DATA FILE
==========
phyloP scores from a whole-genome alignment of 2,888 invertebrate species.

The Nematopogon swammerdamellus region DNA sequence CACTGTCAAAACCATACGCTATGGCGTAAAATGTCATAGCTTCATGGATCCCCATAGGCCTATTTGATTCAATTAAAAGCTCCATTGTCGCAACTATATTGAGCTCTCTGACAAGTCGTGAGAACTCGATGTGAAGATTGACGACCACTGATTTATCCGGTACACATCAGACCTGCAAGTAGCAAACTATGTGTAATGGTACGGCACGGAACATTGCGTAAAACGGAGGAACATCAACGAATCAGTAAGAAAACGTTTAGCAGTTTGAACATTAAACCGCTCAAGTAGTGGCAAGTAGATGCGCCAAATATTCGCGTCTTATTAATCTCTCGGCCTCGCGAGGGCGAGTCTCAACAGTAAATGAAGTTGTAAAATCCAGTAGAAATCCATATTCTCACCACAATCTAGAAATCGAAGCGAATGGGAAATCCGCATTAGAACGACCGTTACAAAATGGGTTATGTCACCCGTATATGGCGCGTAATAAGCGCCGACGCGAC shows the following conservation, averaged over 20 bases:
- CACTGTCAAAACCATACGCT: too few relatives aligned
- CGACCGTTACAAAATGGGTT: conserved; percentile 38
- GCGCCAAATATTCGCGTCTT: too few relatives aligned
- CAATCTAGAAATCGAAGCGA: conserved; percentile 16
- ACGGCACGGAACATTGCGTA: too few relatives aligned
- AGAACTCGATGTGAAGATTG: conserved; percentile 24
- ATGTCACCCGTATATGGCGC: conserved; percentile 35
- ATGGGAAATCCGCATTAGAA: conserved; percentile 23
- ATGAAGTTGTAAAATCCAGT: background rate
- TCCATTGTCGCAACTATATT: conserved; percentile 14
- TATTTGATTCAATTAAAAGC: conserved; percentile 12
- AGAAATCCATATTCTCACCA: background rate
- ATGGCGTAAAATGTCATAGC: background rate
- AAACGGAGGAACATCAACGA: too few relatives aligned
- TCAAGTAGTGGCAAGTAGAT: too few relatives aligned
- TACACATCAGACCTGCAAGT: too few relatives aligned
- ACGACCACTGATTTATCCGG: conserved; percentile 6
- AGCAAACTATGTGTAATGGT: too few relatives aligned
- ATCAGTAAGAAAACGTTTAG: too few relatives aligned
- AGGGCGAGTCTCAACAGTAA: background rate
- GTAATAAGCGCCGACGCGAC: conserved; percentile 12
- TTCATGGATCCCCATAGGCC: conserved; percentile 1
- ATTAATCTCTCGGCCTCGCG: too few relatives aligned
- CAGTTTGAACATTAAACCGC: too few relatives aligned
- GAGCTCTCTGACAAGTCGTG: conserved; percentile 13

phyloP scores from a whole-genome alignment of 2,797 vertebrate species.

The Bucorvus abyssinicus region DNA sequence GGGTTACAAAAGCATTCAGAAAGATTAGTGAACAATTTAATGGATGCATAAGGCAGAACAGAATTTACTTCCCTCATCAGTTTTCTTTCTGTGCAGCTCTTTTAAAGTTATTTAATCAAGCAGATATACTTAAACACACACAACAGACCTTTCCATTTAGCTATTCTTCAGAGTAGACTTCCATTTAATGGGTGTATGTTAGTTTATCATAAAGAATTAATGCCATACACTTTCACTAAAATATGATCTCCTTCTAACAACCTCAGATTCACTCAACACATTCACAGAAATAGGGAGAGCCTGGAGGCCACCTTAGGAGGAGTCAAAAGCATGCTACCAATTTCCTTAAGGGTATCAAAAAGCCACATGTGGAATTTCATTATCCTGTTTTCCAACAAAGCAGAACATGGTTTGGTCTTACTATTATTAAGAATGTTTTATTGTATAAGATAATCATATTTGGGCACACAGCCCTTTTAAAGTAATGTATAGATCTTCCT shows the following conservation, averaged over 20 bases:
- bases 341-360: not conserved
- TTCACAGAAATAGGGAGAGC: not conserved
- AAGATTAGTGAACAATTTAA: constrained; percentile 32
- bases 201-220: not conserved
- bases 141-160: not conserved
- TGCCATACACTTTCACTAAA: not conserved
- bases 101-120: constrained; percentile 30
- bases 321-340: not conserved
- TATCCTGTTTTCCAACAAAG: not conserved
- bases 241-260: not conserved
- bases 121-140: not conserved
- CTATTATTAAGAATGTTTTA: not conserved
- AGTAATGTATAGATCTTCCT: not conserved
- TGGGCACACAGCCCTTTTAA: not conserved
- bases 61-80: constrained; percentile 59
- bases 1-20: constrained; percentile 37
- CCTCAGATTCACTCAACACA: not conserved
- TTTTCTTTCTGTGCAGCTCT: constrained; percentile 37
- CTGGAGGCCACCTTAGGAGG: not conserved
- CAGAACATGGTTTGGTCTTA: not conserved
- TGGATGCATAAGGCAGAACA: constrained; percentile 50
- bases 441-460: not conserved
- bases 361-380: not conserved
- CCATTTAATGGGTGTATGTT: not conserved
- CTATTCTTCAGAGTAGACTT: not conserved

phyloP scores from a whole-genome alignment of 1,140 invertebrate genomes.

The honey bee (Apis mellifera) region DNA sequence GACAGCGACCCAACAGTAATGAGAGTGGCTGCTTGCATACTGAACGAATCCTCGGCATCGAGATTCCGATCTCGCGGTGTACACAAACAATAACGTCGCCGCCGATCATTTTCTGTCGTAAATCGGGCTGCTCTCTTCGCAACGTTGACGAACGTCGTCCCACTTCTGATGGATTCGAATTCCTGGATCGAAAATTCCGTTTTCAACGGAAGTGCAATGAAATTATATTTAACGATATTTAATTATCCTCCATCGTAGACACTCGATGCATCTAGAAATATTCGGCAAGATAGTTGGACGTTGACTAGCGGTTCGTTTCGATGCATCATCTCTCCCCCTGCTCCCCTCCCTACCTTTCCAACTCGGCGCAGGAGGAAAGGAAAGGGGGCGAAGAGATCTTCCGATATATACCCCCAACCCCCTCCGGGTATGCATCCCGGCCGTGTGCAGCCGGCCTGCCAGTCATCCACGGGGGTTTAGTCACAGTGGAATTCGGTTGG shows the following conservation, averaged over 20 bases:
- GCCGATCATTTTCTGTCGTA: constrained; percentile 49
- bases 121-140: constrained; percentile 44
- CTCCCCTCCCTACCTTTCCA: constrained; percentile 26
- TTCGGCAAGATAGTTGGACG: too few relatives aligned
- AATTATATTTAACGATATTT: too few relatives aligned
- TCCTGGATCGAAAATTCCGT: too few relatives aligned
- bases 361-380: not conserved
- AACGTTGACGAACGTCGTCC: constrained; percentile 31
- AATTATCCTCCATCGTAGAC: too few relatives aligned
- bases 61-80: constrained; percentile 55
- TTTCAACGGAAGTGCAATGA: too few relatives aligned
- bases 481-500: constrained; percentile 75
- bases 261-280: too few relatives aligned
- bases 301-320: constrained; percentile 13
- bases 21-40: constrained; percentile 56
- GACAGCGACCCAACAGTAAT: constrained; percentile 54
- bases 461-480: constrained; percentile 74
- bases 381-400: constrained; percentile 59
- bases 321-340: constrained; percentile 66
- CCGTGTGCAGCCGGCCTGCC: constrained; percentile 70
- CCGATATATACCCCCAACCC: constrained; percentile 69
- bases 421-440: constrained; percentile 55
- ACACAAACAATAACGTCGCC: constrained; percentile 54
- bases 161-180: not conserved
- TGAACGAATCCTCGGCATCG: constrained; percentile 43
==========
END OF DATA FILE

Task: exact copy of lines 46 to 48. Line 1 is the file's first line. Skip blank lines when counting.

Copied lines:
- CCTCAGATTCACTCAACACA: not conserved
- TTTTCTTTCTGTGCAGCTCT: constrained; percentile 37
- CTGGAGGCCACCTTAGGAGG: not conserved